When a horse charges, it can be an alarming experience for anyone involved. It is important that you know the signs of when a horse might charge and how to safely handle these situations. That way you won’t be caught off-guard! The first thing to understand about charging horses is why they do it in the first place.
Horses will often charge because they are scared or feel threatened by something outside their field of vision (e.g., an object or person). They may also charge out of frustration if there’s no other outlet for their energy after being on a tight leash for too long.
Horses can be dangerous if they feel threatened and may lash out before quickly retreating.. If you have a horse and it becomes aggressive, what should you do?
Here are some tips for how to handle an attack from your horse.
What to do if a Horse Attacks You
You should never approach a strange horse without the owner present. If a situation arises where a horse does become aggressive towards you, here are some tips for how to defend yourself:
- When a horse attacks, put your hands up as if surrendering and try to appear as big as possible. Use low-pitched noises such as “hey hey” or “shh shh.” You can also clap or whistle loudly or sharply. Try stomping your feet on the ground too. These actions will let the horse know that you are not a threat, but may still protect yourself.
- Do not make eye contact with the horse. This can trigger an attack. Try to look low by looking at its chest, legs or feet if possible.
- If the attack continues, move out of reach as quickly as possible or jump vertically into the air with your back facing towards the horse’s head – this should cause it to lose interest in you and direct its attention elsewhere.
- If attacked from behind, try manipulating your body so that you fall onto your stomach. Roll around on the ground until you are sure that the horse has moved away from you – horses usually will not step on top of humans without proper reason because they have been trained not to.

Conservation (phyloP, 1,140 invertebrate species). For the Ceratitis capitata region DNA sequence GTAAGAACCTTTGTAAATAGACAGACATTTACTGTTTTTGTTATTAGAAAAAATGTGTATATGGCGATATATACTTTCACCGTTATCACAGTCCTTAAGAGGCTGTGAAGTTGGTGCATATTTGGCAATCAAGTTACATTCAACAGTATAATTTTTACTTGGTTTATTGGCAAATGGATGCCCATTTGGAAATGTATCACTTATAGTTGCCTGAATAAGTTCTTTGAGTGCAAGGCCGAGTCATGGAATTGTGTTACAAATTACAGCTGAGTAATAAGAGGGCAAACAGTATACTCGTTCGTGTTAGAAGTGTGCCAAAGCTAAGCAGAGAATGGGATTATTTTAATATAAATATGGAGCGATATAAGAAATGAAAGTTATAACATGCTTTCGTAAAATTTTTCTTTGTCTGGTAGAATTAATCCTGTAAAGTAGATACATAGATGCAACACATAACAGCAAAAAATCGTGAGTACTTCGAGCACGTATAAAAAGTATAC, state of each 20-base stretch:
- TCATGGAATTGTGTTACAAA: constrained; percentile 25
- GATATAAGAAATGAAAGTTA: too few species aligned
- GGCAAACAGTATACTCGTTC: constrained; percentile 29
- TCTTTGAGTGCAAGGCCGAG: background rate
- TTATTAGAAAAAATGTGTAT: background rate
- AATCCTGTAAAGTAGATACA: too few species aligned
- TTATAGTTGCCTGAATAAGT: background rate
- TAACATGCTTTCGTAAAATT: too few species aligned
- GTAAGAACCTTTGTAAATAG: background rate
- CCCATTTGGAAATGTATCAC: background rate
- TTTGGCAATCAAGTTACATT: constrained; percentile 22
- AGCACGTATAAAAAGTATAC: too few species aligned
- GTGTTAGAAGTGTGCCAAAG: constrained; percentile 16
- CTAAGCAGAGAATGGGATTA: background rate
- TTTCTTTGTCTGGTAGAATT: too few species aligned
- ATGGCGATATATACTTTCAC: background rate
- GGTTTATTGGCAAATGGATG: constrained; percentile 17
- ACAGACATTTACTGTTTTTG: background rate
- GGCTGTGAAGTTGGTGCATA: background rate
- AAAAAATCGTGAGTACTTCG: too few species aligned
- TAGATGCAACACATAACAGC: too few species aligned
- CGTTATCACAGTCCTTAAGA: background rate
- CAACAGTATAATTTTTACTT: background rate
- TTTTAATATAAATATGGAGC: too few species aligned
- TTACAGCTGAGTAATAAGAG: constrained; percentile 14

- Always have an escape route ready, but do not make the mistake of trying to escape by running alongside a fence or other barrier that will prevent you from removing yourself out of reach, instead use the lee side (corner where the horse cannot see you if it is facing away from you).
- If these strategies fail and the attack continues, curl up into a ball with your hands over your head/ears and legs tucked in tight. Do not resist or strike out at the horse as this may cause it to trample parts of your body during its attack.
- If you are knocked down by a horse’s front legs, roll out from under it as quickly as possible. This will help make sure that its hind legs will not accidentally trample you as it may be a little unstable.
- If you are knocked down by a horse’s hind legs, curl up into a ball with your hands over your head/ears and legs tucked in tight.
- When the attack has stopped, wait until the animal is calm before moving away from it (it could become startled once more and return to its attack). Furthermore, if possible move well clear of any fencing that it may jump over or breakthrough during an escape attempt since this could result in serious injury.
- Seek medical attention if you are injured.
What to do if a horse runs towards you
- If it’s a horse you are familiar with, call out its name and wait for the animal to recognize you.
- Stand still and avoid eye contact to prevent agitating it further – horses can sense fear and might attack in response to this.
- Avoid sudden movements or running away (if possible). Horses will instinctively give chase when they see something running from them.
- Should the horse not be familiar with you at all, wave an object such as a riding crop/stick in front of it (not over its head). A moving target is harder for a horse to focus on than one that is stationary and waving an object may distract it or cause it to shy away.
- If the horse still doesn’t recognize you, call out its name and wait for it to recognize you. Then keep very slowly backing up until it calms down or gets bored.
Do Horses Attack Humans?
Horses generally do not attack humans unless provoked or startled by them, but they can inflict serious injuries if they feel threatened enough. Horses are prey animals, and as such, they have developed a fight-or-flight instinct that can make them behave unpredictably.
If you are worried about being injured by a horse, try to learn more about how it might act in different situations before getting close to one. If you feel that you must be up close to the animal, do your best not to startle or surprise it. Keep your body language relaxed and friendly at all times.
Finally, if a horse does attack you, try to protect your face with both hands while lying on the ground. Don’t move suddenly because this could trigger another attack from the horse.